When Advokate’s name was called, I was in shock. I may have started to shake. My heart was pounding. My husband stood up to hug me but I was looking at the room with everyone looking at me and just walked away, up to the podium to stutter something in a wobbly voice along the approximate lines of I don’t know what to say. I haven’t been in business a long time. I have a lot of people to thank, but I guess that’s what people always say. So… Der. Thank you! SUPPORT LOCAL BUSINESSSSS! (Brilliant. Oh man. What was THAT!?) Everyone applauded. They’re a forgiving bunch. It was hard not to cry afterward, sitting at my table as the ceremony carried on. I didn’t want to make it seem like more than it is. I shrugged into a little bit of Oh yeah, I win awards ALL THE TIME just to get through it. Breathe.

Gail Hamel had come up to me beforehand and congratulated me on the nomination. And afterward, she said she was looking forward to the inevitable blog post about it — so here it is, Gail!

At the risk of sounding redundant, I really do have a lot of people to thank for where I am today. Everyone who believed in me. This isn’t something you do on your own. My parents, sister, grandparents and family; elementary and high school teachers and college professors; friends; my supportive husband Cory and his folks; past employers; SCORE;  SUNY Adirondack‘s Microenterprise class and all the guest speakers; The Shirt Factory group; the ARCC; our babysitters and my intern/temp Hannah; the amazing Glens Falls community of artists, small business owners and activists; baby Henry for a reason to do it all; and of course, without Advokate’s fantastic, talented clients, this company would not even exist.

I undoubtedly have to thank each and every one of them for choosing me, and for making it possible for me to do stuff I like doing and somehow pay my bills doing it (mostly).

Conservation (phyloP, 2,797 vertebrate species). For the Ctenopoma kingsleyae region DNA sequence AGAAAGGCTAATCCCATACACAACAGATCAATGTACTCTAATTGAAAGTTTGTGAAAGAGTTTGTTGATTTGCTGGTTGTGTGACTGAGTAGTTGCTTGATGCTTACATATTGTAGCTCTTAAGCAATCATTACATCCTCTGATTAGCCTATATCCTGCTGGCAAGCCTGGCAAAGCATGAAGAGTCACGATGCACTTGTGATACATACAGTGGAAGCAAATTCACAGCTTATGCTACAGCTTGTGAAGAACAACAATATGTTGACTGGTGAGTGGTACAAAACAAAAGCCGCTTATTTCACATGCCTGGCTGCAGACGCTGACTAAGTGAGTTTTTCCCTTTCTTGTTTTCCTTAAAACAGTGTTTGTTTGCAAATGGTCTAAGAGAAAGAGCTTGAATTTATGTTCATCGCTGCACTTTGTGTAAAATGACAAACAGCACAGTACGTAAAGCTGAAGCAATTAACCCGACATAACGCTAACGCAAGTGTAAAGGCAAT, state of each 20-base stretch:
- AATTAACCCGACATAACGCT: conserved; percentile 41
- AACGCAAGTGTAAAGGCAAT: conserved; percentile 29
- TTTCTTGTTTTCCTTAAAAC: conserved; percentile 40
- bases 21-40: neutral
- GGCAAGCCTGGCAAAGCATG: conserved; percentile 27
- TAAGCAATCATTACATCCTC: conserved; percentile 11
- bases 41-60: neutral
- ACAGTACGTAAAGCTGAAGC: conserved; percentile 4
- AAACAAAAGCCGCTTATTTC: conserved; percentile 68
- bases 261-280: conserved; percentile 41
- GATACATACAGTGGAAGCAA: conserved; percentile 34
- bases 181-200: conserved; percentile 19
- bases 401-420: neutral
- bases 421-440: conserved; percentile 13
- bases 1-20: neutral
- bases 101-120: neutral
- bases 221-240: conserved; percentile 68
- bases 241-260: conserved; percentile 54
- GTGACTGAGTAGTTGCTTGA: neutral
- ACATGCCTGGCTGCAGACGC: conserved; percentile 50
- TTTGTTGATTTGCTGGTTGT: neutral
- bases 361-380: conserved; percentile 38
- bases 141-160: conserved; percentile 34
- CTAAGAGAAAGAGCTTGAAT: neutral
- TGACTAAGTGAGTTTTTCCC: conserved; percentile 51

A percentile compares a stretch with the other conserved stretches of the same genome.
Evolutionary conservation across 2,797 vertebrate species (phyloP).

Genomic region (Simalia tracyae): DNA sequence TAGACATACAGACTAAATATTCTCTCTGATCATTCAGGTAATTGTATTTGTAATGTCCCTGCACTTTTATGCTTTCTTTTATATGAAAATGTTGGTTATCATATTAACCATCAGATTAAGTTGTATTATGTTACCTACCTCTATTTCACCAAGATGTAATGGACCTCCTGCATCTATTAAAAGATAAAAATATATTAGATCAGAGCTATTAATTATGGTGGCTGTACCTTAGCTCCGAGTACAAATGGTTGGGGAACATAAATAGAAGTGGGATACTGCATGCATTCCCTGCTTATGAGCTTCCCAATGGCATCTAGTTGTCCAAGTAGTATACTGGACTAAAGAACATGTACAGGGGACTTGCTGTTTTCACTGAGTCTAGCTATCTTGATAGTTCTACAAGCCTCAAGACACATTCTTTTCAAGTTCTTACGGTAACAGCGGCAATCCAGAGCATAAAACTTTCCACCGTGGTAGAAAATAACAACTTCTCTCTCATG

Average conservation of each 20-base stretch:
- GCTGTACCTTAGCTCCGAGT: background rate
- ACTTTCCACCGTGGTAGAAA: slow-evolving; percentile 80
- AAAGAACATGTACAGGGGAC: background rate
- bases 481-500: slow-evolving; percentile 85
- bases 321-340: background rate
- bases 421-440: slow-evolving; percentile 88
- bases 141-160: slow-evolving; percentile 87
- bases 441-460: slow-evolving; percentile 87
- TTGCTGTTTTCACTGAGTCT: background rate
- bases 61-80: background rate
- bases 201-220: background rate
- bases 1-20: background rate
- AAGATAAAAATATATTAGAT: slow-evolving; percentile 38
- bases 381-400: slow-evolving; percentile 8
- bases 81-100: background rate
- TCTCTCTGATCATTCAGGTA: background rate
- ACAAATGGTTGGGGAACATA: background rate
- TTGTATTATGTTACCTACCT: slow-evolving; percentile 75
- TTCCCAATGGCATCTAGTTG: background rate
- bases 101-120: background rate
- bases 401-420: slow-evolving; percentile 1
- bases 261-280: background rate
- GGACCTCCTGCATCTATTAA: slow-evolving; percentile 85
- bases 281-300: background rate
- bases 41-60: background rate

Despite my unpreparedness this morning, I  had fantasized about an acceptance speech as I was falling asleep last night and it went something like that list of thank-yous, and maybe I’d quickly tell the story of how I started Advokate, along with that line about Do what you love and you’ll never work a day in your life.

I am so fortunate.

There may be down days, but there are definitely up days, too. The up days keep you moving forward. This was one of them, to be sure. The hokey pokey isn’t what it’s all about — Today is what it was all about: Telling your son that your company won an award of this calibre, right before he grabs your glasses off your face and honks your nose.


Kate Austin-Avon

Kate E. Austin is known for her creative advocacy. She is a regular speaker on branding and social media with educational institutions and Chambers of Commerce. She owns and operates Advokate, LLC. Currently she serves on the boards of the Glens Falls Business Improvement District, the Jackson Heights Elementary School PTA, Lower Adirondack Pride, and is on the World Awareness Children’s Museum’s Advisory Council. Originally from Killington, Vermont, she studied art at Hartwick College and earned her Bachelor’s Degree in Visual Art from Empire State College. She is a mother of three.